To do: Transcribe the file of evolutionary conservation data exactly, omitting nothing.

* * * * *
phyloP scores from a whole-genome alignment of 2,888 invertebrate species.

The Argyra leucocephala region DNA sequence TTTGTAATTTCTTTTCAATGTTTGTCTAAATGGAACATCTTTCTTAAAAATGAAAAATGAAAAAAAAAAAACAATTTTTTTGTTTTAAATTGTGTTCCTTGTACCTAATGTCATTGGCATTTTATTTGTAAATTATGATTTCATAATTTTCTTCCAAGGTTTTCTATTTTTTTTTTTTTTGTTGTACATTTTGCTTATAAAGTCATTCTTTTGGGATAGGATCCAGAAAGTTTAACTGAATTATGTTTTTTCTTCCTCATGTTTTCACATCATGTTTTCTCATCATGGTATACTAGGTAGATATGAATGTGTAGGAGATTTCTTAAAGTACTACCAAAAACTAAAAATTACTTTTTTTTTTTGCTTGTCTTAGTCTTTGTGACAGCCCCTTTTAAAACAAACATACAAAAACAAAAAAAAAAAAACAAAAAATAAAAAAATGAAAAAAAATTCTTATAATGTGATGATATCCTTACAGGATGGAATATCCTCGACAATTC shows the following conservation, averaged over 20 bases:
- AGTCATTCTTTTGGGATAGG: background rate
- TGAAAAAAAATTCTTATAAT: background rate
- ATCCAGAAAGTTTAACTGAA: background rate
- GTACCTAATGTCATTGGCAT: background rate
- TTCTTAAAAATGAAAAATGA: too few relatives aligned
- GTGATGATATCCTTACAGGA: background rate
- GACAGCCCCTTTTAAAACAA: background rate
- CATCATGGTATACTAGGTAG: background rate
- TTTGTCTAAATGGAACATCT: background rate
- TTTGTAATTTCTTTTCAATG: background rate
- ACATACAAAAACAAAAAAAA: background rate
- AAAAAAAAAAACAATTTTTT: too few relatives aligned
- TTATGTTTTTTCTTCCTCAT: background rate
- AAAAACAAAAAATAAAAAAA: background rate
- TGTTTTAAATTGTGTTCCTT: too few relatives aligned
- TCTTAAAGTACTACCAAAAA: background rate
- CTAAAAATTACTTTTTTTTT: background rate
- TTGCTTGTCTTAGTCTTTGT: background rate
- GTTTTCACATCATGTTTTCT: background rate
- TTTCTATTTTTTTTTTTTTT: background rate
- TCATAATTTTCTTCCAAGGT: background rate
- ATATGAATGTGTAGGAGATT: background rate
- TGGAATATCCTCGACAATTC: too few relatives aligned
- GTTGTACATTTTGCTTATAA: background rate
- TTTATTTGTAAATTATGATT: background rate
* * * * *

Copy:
phyloP scores from a whole-genome alignment of 2,888 invertebrate species.

The Argyra leucocephala region DNA sequence TTTGTAATTTCTTTTCAATGTTTGTCTAAATGGAACATCTTTCTTAAAAATGAAAAATGAAAAAAAAAAAACAATTTTTTTGTTTTAAATTGTGTTCCTTGTACCTAATGTCATTGGCATTTTATTTGTAAATTATGATTTCATAATTTTCTTCCAAGGTTTTCTATTTTTTTTTTTTTTGTTGTACATTTTGCTTATAAAGTCATTCTTTTGGGATAGGATCCAGAAAGTTTAACTGAATTATGTTTTTTCTTCCTCATGTTTTCACATCATGTTTTCTCATCATGGTATACTAGGTAGATATGAATGTGTAGGAGATTTCTTAAAGTACTACCAAAAACTAAAAATTACTTTTTTTTTTTGCTTGTCTTAGTCTTTGTGACAGCCCCTTTTAAAACAAACATACAAAAACAAAAAAAAAAAAACAAAAAATAAAAAAATGAAAAAAAATTCTTATAATGTGATGATATCCTTACAGGATGGAATATCCTCGACAATTC shows the following conservation, averaged over 20 bases:
- AGTCATTCTTTTGGGATAGG: background rate
- TGAAAAAAAATTCTTATAAT: background rate
- ATCCAGAAAGTTTAACTGAA: background rate
- GTACCTAATGTCATTGGCAT: background rate
- TTCTTAAAAATGAAAAATGA: too few relatives aligned
- GTGATGATATCCTTACAGGA: background rate
- GACAGCCCCTTTTAAAACAA: background rate
- CATCATGGTATACTAGGTAG: background rate
- TTTGTCTAAATGGAACATCT: background rate
- TTTGTAATTTCTTTTCAATG: background rate
- ACATACAAAAACAAAAAAAA: background rate
- AAAAAAAAAAACAATTTTTT: too few relatives aligned
- TTATGTTTTTTCTTCCTCAT: background rate
- AAAAACAAAAAATAAAAAAA: background rate
- TGTTTTAAATTGTGTTCCTT: too few relatives aligned
- TCTTAAAGTACTACCAAAAA: background rate
- CTAAAAATTACTTTTTTTTT: background rate
- TTGCTTGTCTTAGTCTTTGT: background rate
- GTTTTCACATCATGTTTTCT: background rate
- TTTCTATTTTTTTTTTTTTT: background rate
- TCATAATTTTCTTCCAAGGT: background rate
- ATATGAATGTGTAGGAGATT: background rate
- TGGAATATCCTCGACAATTC: too few relatives aligned
- GTTGTACATTTTGCTTATAA: background rate
- TTTATTTGTAAATTATGATT: background rate